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1 out of 3 smokers begin smoking before the age of 14.

Source: Mowery PD, et al. "Legacy First Look Report 3 Pathways to Established smoking: Results from the 1999 National Youth Tobacco Survey." Truth Tobacco Industry Documents. Oct. 2000. Report.
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Even if someone doesn't consider themselves a smoker, every "bummed" cigarette causes damage to vital organs in the body. Give that pancreas a break.

Source: Young, Saundra. "Surgeon General report: Tobacco smoke does immediate damage." CNN. 09 Dec. 2010. Web.
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Around the 1980s, tobacco companies labeled African Americans - less educated, prefer malt liquor, have problems with their own self-esteem.

Source: "1990 (900000) New Marketing Ideas. Summary of Programs." Truth Tobacco Industry Documents, 1989. Report.
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Big Tobacco's products kill 1,300 smokers every day.

Source: "The Health Consequences of Smoking—50 Years of Progress. A Report of the Surgeon General." U.S. Department of Health and Human Services, Centers for Disease Control and Prevention, National Center for Chronic Disease Prevention and Health Promotion, Office on Smoking and Health. Smoking-Attributable Morbidity, Mortality, and Economic Costs, 2014. Report.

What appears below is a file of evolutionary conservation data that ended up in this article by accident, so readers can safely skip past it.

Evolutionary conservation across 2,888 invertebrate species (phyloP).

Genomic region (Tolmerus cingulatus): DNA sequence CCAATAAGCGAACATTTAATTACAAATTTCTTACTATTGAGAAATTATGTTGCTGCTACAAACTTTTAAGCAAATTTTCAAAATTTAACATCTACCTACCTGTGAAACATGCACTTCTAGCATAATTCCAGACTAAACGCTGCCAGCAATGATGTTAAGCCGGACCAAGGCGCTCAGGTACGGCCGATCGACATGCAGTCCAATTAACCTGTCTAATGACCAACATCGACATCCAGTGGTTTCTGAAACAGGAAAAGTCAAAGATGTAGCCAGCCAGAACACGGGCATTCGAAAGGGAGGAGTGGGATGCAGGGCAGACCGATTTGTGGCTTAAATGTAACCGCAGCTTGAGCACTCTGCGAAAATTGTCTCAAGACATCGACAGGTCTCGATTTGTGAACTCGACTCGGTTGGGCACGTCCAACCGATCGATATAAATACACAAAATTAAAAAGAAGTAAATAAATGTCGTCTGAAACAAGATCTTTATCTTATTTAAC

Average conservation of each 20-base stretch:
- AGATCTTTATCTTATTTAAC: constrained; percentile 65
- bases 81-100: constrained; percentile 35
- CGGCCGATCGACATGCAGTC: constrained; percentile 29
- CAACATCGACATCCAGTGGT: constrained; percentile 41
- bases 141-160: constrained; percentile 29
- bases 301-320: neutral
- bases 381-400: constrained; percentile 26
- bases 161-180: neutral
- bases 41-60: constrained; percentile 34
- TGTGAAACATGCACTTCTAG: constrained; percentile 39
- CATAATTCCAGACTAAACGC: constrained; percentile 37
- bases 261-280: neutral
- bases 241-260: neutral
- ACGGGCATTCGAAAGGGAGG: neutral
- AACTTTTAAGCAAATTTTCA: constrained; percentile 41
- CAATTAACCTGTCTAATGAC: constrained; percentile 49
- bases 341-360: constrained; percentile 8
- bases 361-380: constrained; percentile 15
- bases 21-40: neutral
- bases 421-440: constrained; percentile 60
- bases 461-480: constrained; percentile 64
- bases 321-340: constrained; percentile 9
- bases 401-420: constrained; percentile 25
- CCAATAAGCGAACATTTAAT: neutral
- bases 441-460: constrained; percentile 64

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The amount the industry spent on tobacco advertising and promotion per day in 2012? $26 million per day.

Source: "Cigarette Sales Declined, Smokeless Tobacco Sales Increased From 2011 Levels." Federal Trade Commission. 27 March 2015. Web.
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One tobacco company brainstormed reaching its target consumer from ice cream trucks.

Source: "Other Ways to Reach the Target." Truth Tobacco Industry Documents. 02 Oct. 1989. Report.
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The majority of smokers begin before the age of 18 (nearly 87% before age 18, and nearly 94% before age 20).

Source: "The Health Consequences of Smoking—50 Years of Progress. A Report of the Surgeon General." U.S. Department of Health and Human Services, Centers for Disease Control and Prevention, National Center for Chronic Disease Prevention and Health Promotion, Office on Smoking and Health. 2014. Report.
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In the US, 130,659 people die each year from smoking-related lung cancer.

Source: "The Health Consequences of Smoking—50 Years of Progress. A Report of the Surgeon General." U.S. Department of Health and Human Services, Centers for Disease Control and Prevention, National Center for Chronic Disease Prevention and Health Promotion, Office on Smoking and Health. Smoking-Attributable Morbidity, Mortality, and Economic Costs, 2014. Report.
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About one third of youth smokers will eventually die from a tobacco-related disease.

Source: Epstein, D. "Tobacco: the next World War?" Pan American Health Organization. World Health Organization. 1997. 2(2). Web.
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Higher smoking rates are associated with lower education levels.

Source: "Cigarette Smoking Among Adults and Trends in Smoking Cessation -- United States, 2008." CDC. 13 Nov. 2009. 58(44): 1227. Report.
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